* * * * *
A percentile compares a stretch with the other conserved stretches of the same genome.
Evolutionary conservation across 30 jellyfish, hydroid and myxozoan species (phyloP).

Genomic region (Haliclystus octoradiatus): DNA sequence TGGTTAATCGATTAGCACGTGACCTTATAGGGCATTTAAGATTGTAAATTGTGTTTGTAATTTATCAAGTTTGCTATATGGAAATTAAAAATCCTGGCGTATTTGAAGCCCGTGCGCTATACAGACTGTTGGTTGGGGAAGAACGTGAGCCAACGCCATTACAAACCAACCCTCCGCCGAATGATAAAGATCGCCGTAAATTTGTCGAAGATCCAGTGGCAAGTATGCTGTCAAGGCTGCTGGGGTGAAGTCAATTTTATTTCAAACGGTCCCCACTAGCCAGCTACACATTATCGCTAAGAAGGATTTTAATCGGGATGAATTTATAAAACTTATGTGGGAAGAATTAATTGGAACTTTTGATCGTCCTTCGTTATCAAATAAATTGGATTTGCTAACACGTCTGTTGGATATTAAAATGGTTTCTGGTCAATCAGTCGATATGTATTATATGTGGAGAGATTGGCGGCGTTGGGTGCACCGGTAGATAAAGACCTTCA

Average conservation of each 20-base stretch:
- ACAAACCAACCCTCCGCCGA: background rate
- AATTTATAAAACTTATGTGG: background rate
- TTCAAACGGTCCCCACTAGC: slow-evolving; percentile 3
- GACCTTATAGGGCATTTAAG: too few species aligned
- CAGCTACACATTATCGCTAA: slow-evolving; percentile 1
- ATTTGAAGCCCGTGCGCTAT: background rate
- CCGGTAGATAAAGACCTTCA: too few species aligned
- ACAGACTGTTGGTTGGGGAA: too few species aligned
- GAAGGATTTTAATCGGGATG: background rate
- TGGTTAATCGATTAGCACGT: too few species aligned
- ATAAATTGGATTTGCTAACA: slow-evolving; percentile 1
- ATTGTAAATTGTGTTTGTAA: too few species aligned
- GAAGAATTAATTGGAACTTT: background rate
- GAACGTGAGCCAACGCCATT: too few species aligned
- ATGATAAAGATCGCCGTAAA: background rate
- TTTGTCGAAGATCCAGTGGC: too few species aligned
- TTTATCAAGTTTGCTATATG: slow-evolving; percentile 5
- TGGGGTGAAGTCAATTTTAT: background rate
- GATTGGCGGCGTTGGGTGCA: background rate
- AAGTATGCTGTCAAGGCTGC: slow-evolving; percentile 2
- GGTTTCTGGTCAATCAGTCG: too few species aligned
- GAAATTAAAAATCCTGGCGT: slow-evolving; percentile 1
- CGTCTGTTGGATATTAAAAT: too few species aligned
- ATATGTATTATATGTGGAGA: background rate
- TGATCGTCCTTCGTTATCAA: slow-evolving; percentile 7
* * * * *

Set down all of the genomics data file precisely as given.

A percentile compares a stretch with the other conserved stretches of the same genome.
Evolutionary conservation across 30 jellyfish, hydroid and myxozoan species (phyloP).

Genomic region (Haliclystus octoradiatus): DNA sequence TGGTTAATCGATTAGCACGTGACCTTATAGGGCATTTAAGATTGTAAATTGTGTTTGTAATTTATCAAGTTTGCTATATGGAAATTAAAAATCCTGGCGTATTTGAAGCCCGTGCGCTATACAGACTGTTGGTTGGGGAAGAACGTGAGCCAACGCCATTACAAACCAACCCTCCGCCGAATGATAAAGATCGCCGTAAATTTGTCGAAGATCCAGTGGCAAGTATGCTGTCAAGGCTGCTGGGGTGAAGTCAATTTTATTTCAAACGGTCCCCACTAGCCAGCTACACATTATCGCTAAGAAGGATTTTAATCGGGATGAATTTATAAAACTTATGTGGGAAGAATTAATTGGAACTTTTGATCGTCCTTCGTTATCAAATAAATTGGATTTGCTAACACGTCTGTTGGATATTAAAATGGTTTCTGGTCAATCAGTCGATATGTATTATATGTGGAGAGATTGGCGGCGTTGGGTGCACCGGTAGATAAAGACCTTCA

Average conservation of each 20-base stretch:
- ACAAACCAACCCTCCGCCGA: background rate
- AATTTATAAAACTTATGTGG: background rate
- TTCAAACGGTCCCCACTAGC: slow-evolving; percentile 3
- GACCTTATAGGGCATTTAAG: too few species aligned
- CAGCTACACATTATCGCTAA: slow-evolving; percentile 1
- ATTTGAAGCCCGTGCGCTAT: background rate
- CCGGTAGATAAAGACCTTCA: too few species aligned
- ACAGACTGTTGGTTGGGGAA: too few species aligned
- GAAGGATTTTAATCGGGATG: background rate
- TGGTTAATCGATTAGCACGT: too few species aligned
- ATAAATTGGATTTGCTAACA: slow-evolving; percentile 1
- ATTGTAAATTGTGTTTGTAA: too few species aligned
- GAAGAATTAATTGGAACTTT: background rate
- GAACGTGAGCCAACGCCATT: too few species aligned
- ATGATAAAGATCGCCGTAAA: background rate
- TTTGTCGAAGATCCAGTGGC: too few species aligned
- TTTATCAAGTTTGCTATATG: slow-evolving; percentile 5
- TGGGGTGAAGTCAATTTTAT: background rate
- GATTGGCGGCGTTGGGTGCA: background rate
- AAGTATGCTGTCAAGGCTGC: slow-evolving; percentile 2
- GGTTTCTGGTCAATCAGTCG: too few species aligned
- GAAATTAAAAATCCTGGCGT: slow-evolving; percentile 1
- CGTCTGTTGGATATTAAAAT: too few species aligned
- ATATGTATTATATGTGGAGA: background rate
- TGATCGTCCTTCGTTATCAA: slow-evolving; percentile 7